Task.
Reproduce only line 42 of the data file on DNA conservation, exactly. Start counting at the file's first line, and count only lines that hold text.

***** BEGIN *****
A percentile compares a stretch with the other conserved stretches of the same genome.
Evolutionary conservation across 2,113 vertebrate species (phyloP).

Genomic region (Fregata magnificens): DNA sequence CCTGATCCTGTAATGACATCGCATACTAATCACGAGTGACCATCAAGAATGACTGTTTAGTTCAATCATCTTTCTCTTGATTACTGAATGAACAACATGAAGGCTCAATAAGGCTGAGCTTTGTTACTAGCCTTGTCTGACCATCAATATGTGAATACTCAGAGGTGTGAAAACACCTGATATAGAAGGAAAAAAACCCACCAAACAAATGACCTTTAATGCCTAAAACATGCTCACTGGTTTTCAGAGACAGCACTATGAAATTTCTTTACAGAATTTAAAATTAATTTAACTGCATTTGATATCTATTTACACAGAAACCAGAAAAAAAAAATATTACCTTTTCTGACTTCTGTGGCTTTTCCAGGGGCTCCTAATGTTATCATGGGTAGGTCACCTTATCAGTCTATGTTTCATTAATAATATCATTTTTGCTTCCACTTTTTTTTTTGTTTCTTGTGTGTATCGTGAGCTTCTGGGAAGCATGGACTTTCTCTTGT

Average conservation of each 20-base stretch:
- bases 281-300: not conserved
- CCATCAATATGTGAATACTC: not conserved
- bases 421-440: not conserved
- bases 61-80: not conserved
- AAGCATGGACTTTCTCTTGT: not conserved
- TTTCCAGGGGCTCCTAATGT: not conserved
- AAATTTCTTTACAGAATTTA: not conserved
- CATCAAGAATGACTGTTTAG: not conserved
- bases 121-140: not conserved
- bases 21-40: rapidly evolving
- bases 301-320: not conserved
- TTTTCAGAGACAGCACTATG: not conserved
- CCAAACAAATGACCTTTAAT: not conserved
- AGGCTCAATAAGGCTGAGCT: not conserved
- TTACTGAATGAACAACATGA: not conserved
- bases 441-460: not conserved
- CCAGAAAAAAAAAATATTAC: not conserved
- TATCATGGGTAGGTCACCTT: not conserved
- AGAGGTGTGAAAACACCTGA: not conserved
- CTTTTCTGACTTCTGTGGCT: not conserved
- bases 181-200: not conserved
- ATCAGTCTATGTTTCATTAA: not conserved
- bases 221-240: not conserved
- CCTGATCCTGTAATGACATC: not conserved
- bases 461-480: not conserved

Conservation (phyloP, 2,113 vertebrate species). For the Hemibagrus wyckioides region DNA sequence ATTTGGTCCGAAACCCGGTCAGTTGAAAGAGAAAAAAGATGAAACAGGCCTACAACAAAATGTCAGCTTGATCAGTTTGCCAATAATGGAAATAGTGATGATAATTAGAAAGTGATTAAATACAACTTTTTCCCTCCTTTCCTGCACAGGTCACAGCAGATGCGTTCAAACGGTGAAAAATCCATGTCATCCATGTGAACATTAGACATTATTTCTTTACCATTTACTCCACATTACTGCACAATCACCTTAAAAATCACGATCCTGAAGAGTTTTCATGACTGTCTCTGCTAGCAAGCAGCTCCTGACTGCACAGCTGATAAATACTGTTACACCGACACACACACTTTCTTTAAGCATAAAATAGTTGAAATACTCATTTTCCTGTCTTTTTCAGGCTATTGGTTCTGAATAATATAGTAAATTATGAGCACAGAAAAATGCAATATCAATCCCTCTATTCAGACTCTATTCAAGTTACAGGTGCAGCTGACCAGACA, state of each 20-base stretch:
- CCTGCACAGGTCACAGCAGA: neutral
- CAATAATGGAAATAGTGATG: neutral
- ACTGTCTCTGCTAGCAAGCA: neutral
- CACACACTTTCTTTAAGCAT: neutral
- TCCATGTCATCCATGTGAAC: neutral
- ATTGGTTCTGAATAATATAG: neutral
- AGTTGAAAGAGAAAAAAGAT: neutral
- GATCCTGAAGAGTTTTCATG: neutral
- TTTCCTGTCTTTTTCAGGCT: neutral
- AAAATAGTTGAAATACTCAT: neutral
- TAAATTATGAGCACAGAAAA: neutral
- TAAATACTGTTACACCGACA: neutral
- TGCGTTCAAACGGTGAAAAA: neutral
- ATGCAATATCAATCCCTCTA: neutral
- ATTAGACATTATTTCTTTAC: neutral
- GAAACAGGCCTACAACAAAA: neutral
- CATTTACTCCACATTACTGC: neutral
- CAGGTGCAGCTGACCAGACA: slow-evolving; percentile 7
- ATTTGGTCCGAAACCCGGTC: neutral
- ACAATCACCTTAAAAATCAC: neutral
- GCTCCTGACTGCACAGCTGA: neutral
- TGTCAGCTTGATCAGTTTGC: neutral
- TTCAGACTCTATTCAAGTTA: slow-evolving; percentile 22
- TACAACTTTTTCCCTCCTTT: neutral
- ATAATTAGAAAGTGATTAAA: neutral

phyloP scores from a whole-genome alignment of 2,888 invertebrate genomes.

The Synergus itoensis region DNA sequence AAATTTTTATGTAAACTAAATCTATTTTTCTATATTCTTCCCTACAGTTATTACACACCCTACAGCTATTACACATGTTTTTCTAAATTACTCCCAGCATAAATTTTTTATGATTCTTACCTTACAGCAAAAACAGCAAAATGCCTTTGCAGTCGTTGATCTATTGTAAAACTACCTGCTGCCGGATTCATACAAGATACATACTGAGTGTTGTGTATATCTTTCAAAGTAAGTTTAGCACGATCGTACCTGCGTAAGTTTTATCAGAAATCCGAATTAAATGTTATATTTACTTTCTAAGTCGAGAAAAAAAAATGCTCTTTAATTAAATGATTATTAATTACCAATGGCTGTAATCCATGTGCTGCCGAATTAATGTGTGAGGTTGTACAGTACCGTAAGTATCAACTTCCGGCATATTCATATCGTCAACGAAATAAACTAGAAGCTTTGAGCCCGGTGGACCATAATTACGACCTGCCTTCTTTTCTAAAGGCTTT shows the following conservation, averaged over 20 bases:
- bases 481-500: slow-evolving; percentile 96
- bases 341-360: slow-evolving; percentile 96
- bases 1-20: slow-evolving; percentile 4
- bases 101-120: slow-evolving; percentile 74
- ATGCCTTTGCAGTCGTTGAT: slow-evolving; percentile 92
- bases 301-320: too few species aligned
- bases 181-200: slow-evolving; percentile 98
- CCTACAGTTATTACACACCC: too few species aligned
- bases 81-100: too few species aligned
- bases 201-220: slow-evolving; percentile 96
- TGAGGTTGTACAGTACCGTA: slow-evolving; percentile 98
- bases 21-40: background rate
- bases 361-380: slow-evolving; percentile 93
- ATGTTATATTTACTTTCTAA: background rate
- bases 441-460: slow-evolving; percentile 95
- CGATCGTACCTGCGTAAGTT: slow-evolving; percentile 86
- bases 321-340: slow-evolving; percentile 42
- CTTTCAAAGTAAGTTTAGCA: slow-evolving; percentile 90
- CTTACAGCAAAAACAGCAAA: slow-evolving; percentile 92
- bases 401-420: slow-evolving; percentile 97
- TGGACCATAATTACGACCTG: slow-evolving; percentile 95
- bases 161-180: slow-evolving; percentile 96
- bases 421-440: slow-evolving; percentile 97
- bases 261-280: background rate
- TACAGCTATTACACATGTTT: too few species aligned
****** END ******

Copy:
- TAAATACTGTTACACCGACA: neutral